SEA Games showcase region's rapid growth

SINGAPORE - The 28th Southeast Asian Games (SEA Games) begins in Singapore next week, an event that promises to showcase the region's spectacular economic growth as much as the athletes and their competitions.

Like all regional multi-sports events, the SEA Games struggles for mainstream recognition outside its own borders, but for the 11 competing countries, the stakes could hardly be higher.

Around 7,000 athletes will flock to the tiny city-state for the June 5-16 event, competing in 36 different sports for more than 400 gold medals.

From humble beginnings in 1959, the SEA Games has steadily grown into Southeast Asia's biggest multi-sports event, mirroring the region's increasing financial muscle.

Nowhere is this better illustrated than in the host-city Singapore. Once a sleepy British colonial outpost, the Lion City has been transformed into a global financial powerhouse and home to many of the world's mega-rich.

Singapore asked to host the SEA Games this year as part of its 50th anniversary of independence from Malaysia, a year-long celebration which has taken on added poignancy following the death in March of Singapore's first prime minister Lee Kuan Yew.

Most of the events will be held at the new $1 billion Sports Hub, which features a 55,000-seat national stadium that opened last year.

Local officials are also using many venues that were built for the 2010 Youth Olympics, keeping costs down so they can run everything on a budget of $324.5 million.

Rather than build an athlete's village, competitors will be housed in downtown hotels. In a country where income tax is low and crime rare, there are few concerns about crowd disturbances, although police said there would be a big security presence.

For spectators, most events will be free to watch while tickets for high-profile sports such as swimming sold out quickly.


For the competitors themselves, the biennial SEA games are like a mini-Olympics, bringing enormous pride to the competing nations: Brunei, Cambodia, Indonesia, Laos, Malaysia, Myanmar, Philippines, Singapore, Thailand, Vietnam and East Timor.

Most of the sports are on the Olympic programme but organisers also offer traditional events that keep faith with the region's eclectic cultural mix, such pencak silat, sepak takraw and dragon boat racing.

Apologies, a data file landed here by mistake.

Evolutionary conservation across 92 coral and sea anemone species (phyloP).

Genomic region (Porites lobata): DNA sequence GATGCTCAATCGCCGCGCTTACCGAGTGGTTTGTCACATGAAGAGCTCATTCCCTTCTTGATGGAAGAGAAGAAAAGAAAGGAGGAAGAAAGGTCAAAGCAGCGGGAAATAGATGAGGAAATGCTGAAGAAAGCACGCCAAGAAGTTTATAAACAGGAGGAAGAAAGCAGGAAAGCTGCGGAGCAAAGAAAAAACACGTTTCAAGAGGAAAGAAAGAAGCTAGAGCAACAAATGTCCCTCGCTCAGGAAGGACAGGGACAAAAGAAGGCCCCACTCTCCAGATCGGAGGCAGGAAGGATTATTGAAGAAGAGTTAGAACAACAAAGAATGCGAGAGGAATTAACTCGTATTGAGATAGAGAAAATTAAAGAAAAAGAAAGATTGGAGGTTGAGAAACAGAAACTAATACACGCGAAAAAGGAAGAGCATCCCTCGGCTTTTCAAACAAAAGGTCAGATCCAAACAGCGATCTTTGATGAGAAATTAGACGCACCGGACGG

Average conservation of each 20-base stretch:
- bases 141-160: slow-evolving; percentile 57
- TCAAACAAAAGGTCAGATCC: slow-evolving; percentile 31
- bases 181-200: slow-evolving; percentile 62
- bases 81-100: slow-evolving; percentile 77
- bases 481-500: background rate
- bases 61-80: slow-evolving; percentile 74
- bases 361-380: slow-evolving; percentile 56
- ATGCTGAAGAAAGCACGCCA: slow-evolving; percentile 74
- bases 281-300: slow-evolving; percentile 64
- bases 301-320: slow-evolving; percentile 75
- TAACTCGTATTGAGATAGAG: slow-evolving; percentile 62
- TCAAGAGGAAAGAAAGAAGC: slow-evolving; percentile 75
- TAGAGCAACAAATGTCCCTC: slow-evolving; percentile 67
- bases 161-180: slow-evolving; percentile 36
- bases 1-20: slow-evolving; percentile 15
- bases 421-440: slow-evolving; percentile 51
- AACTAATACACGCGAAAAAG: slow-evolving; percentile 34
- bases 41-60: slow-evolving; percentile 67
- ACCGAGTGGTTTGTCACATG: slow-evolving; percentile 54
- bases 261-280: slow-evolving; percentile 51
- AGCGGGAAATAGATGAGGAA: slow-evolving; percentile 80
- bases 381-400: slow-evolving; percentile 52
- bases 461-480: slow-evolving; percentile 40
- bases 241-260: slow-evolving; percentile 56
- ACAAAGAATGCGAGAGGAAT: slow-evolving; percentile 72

Although the various teams boast a number of world class competitors in almost all of the disciplines, particularly badminton, SEA countries generally excel in non-Olympic and combat sports.

Thailand is the most successful nation, winning a combined total of 1,994 gold medals over the 27 completed editions of the Games.

Most of the competing countries have offered some sort of cash incentive for any athlete who wins a gold medal and hired foreign coaches to give them the best chance of success.

Of all the athletes at the Games, few will be under more pressure to succeed that Singaporean swimmer Joseph Schooling.

Just 19, Schooling has become his country's big hope for next year's Rio Olympics after winning a silver medal at last year's Commonwealth Games and a gold at the Asian Games.

He has already won seven SEA Games gold medals from his two previous appearances but is going for an unprecedented nine in his home city this time.

For Singapore's new head swimming coach, former Spanish Olympian Sergio Lopez, Schooling's profile and ambitions sum up the significance of the event, which officially runs from June 5-16, but will kick off on Friday with preliminary rounds of men's football.

"We're here to win. If you don't win, you give your 100 per cent, you might cry for five minutes, but you have to stand up and keep moving forward," Lopez told Reuters.

"I know swimming has been a big sport in the Southeast Asian environment for Singapore bringing in medals. But for me, I need to change the mindset... why can't we be one of the best smallest nations in the world? We need to think that way."